Growth in the international student population leads to an inflow of valuable tuition dollars to American universities, providing resources to hire more faculty, increase enrollments of domestic students, upgrade existing infrastructure, and expand their physical footprint. In the context of reduced state spending on public colleges and universities, the importance of these tuition dollars in supporting American higher education cannot be overstated. A decade since the Great Recession of 2008, inflation-adjusted state funding for public two- and four-year colleges in 2017 was approximately $9 billion below 2008 levels [72]. Despite recent increases in funding to higher education, states have only recovered about two-thirds of lost funding over the years [73]. These funding cuts have had major consequences for the higher education mission of these public universities, which have been forced to increase tuition or cut back on educational offerings in order to make ends meet [72].

A creative approach to weathering this storm has been to increase the recruitment of international students and the associated out-of-state tuition revenue at public universities. The number of new foreign students enrolled at public universities has grown faster than the number enrolled at private institutions, and it has been estimated that a 10% decline in state appropriations for higher education corresponds to an approximately 12% growth in international student enrollments at the undergraduate level at public research universities [74, 75].

One example is the University of California, Davis, which had seen a drop in state support to campus revenue by 40% over the four years since the Recession, resulting in program cuts, staff layoffs, faculty furloughs, and record tuition increases [76,77]. In response to these budget cuts, UC Davis launched its 2020 Initiative with a goal of adding up to 5,000 new undergraduate students by 2020, with 4,500 of them being out-of-state and international students [78, 79]. From under 4% in 2009, the proportion of international undergraduates at UC Davis has risen to slightly over 17% in 2018–2019 [80,81]. The projected corresponding annual increase in revenue of approximately $38 million allowed the university to lay out an ambitious plan seeking to grow its student enrollment (in-state undergraduate and graduate student numbers) and expand its faculty by hiring 300 additional members along with targeting other infrastructure development projects [82, 83].

This highlights how recruiting international students is instrumental for continuing and expanding the education and research missions of U.S. universities. International students help the institutions recruiting them and the domestic students studying alongside them, and they also boost the local and state economy. According to data from NAFSA: Association of International Educators, while international students contributed over \$2.7 billion to California’s economy in 2008, this number had increased to over $6.8 billion in 2018 [84]. The number of international students in California increased only by 74% during this period.

While the surge of international students during the early 2010s was instrumental in cushioning some U.S. universities and institutions from the adverse impacts of state budget cuts, it is uncertain if this will continue to be the case given enrollment trends and further reductions to state education budgets. Tuition revenue generated by international students is declining, as the number of new international students enrolling at U.S. universities, which grew between seven and ten percent annually between 2012 and 2016, has been decreasing since 2016 [22]. This decline is the result of many disparate factors, but also undoubtedly a function of less welcoming federal policies and anti-immigrant rhetoric. The total international student population in the U.S. dropped by 1.8% in 2019 over the past year, marking the first time in about fifteen years there was a year-over-year decline in the international student population [85]. Consequently, there was a 4.4% drop in the amount that international students contributed to the U.S. economy over the past year [84].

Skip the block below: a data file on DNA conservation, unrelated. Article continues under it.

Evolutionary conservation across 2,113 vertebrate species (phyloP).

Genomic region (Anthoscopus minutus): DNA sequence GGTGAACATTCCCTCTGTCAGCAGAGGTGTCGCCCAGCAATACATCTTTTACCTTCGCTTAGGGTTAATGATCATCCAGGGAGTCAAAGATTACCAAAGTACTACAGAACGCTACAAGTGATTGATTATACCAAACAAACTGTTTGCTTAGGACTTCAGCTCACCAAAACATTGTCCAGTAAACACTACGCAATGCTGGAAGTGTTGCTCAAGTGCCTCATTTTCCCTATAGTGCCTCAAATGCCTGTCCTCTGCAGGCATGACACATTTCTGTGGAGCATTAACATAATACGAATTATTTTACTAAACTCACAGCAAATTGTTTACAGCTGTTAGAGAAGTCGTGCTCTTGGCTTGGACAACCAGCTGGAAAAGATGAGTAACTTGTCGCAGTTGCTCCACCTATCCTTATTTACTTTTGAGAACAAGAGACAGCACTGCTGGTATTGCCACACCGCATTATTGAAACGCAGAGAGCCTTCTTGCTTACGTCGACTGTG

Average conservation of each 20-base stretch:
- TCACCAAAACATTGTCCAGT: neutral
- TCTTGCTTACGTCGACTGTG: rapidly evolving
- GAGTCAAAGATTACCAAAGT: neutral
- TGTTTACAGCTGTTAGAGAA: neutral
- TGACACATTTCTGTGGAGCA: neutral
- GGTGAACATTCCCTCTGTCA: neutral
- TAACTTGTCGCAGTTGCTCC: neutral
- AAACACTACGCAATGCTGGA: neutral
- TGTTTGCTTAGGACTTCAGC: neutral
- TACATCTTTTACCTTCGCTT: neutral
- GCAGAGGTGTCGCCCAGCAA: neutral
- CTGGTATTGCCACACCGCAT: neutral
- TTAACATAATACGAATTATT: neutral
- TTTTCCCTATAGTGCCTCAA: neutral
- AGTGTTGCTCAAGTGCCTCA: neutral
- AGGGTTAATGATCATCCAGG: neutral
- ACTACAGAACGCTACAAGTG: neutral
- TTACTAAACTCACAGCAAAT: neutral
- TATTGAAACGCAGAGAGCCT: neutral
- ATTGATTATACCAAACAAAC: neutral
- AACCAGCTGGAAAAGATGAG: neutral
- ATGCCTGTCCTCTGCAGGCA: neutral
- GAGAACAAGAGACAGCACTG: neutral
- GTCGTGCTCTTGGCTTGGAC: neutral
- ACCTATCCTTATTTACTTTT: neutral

COVID-19 has further exacerbated both financial pressures on U.S. universities and declining international enrollment numbers. It has been estimated that the COVID-19 pandemic will cost higher education institutions upwards of $120 billion [86]. Overall depressed economic activity due to the pandemic has resulted in some states further reducing their higher education budgets [87]. Furthermore, an Institute of International Education (IIE) survey reported that new and total international student enrollment at U.S. institutions plummeted by a stark 43% and 16%, respectively, in Fall 2020 [88,89]. These drops are expected to have long-term negative consequences on the research output of American institutions.

However, the greatest economic impact of international students studying at U.S. colleges and universities takes place after these students have graduated. International faculty and scholars are powerhouse innovators, making profound economic contributions through patents and entrepreneurial activity. Immigrants who are college graduates are twice as likely to hold a patent than a comparable college graduate born in the U.S. [90]. Half of Silicon Valley startups have at least one foreign-born founder, and immigrants, who comprise only 14% of the total U.S. population, have founded more than half of startups valued at $1 billion U.S. dollars or more [7, 90].